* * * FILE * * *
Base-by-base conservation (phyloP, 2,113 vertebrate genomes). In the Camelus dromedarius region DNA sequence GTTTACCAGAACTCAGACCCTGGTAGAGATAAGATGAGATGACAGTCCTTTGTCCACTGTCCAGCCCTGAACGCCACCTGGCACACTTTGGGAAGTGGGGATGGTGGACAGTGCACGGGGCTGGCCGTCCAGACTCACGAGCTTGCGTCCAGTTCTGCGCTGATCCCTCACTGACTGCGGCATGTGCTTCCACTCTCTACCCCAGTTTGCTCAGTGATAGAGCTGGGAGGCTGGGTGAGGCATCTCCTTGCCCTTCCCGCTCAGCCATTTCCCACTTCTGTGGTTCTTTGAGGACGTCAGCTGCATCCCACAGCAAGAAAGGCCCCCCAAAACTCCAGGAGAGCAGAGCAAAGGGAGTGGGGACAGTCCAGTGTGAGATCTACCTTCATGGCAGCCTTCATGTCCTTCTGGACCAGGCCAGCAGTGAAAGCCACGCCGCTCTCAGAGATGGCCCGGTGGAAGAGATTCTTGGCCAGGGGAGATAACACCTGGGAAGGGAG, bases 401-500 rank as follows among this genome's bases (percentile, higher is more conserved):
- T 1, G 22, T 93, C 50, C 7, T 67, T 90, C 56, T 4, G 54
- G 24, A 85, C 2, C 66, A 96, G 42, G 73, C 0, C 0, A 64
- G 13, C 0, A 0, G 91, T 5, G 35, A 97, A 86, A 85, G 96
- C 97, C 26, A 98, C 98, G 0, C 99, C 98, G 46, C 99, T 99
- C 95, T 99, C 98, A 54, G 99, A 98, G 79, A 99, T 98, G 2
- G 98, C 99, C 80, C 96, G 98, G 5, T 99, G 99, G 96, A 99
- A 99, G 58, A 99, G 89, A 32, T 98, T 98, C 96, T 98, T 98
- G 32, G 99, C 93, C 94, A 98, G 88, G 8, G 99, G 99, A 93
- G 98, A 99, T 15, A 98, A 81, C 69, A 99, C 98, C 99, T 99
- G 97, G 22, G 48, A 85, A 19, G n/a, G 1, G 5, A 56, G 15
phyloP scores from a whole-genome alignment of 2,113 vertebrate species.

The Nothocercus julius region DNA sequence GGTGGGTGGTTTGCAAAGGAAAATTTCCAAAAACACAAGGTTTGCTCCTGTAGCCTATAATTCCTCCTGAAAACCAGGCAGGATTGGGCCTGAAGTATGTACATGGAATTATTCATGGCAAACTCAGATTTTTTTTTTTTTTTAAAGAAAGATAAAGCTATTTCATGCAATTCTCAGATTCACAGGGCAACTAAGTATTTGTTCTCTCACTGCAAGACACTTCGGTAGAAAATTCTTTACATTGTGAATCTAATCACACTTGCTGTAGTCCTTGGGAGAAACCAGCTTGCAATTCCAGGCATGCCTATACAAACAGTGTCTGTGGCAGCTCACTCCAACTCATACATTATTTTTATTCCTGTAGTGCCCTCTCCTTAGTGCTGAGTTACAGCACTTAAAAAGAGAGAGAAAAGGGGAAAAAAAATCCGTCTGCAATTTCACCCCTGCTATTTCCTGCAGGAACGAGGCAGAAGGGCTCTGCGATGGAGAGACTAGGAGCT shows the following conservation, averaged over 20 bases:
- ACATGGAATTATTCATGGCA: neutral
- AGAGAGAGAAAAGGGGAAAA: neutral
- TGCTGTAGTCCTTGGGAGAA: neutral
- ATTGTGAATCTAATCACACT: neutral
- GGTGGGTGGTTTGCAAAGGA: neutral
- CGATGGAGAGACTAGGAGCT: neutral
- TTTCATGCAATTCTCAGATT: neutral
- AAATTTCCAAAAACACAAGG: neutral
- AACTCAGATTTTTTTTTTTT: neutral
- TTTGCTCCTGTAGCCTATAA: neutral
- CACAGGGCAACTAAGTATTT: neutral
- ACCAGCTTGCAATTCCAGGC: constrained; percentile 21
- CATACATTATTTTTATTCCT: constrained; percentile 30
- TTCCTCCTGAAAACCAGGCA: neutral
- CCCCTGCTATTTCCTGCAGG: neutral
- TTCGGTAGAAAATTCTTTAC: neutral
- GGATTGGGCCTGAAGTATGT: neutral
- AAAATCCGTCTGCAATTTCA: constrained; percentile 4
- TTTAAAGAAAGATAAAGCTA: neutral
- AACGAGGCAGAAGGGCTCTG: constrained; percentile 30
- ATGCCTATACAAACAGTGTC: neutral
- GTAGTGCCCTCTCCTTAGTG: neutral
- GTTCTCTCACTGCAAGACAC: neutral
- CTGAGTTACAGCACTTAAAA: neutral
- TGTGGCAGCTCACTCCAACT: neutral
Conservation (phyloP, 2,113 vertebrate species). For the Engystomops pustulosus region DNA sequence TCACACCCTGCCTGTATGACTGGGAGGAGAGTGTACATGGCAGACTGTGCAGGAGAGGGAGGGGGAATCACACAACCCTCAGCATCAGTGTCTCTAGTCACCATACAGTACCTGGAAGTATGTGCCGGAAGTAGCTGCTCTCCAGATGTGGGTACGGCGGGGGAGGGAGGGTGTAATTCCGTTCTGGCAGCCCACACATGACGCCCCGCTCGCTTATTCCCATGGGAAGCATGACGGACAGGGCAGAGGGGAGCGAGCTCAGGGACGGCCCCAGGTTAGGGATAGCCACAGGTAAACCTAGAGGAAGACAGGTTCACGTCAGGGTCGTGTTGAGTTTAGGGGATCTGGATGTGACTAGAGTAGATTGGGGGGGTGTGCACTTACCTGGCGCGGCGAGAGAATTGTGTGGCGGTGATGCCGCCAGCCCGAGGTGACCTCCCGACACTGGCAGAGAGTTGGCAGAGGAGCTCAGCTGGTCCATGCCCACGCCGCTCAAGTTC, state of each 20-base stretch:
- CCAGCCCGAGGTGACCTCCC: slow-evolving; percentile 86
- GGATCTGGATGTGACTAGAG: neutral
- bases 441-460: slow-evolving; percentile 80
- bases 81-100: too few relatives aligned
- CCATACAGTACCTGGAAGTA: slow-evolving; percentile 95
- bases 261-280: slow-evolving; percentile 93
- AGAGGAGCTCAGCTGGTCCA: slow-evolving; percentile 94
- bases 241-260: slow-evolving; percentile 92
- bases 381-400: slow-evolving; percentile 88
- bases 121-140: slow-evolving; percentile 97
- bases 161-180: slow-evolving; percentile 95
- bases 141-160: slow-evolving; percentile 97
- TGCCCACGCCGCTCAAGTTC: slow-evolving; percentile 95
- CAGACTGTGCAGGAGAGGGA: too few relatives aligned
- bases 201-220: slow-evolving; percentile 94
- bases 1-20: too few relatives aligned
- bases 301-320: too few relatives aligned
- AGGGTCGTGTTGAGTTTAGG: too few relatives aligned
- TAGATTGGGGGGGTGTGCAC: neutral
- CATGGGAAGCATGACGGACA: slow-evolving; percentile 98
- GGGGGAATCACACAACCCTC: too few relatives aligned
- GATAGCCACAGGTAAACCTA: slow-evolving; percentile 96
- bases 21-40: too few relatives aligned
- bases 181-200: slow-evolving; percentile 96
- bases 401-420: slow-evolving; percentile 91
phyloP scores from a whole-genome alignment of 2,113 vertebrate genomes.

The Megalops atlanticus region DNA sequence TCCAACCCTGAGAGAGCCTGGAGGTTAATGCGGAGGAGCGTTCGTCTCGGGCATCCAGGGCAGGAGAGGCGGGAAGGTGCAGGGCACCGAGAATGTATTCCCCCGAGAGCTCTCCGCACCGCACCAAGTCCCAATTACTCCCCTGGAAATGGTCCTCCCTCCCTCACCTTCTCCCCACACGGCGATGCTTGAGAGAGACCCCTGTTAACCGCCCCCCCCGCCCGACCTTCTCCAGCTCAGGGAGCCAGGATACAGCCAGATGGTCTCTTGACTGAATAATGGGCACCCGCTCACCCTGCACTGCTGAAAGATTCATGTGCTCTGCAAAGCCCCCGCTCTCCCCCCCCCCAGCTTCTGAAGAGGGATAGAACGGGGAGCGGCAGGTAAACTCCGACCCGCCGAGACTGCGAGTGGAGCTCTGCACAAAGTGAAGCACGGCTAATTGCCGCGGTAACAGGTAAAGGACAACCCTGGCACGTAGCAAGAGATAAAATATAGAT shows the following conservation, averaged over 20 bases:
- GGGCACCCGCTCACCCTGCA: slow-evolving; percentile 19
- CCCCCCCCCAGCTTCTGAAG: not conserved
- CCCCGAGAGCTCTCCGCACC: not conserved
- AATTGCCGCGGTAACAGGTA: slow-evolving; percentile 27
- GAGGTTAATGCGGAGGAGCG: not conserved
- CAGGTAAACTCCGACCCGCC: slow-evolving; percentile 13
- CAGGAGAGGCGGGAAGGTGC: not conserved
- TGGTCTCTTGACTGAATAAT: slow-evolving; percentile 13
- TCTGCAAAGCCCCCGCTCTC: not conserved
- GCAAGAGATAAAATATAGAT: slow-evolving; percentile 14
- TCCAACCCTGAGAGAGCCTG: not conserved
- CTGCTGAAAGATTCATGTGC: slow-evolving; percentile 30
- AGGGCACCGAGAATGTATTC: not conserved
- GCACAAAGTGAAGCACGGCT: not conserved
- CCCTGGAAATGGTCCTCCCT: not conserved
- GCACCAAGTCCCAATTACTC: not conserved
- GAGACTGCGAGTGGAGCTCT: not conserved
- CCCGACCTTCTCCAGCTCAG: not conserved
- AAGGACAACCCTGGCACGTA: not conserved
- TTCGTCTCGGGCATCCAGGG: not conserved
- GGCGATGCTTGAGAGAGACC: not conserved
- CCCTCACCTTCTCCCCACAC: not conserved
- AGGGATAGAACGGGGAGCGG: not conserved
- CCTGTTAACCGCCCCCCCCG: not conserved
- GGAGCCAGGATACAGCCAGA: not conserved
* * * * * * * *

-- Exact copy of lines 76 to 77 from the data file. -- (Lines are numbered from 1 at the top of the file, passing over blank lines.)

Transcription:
- GCAAGAGATAAAATATAGAT: slow-evolving; percentile 14
- TCCAACCCTGAGAGAGCCTG: not conserved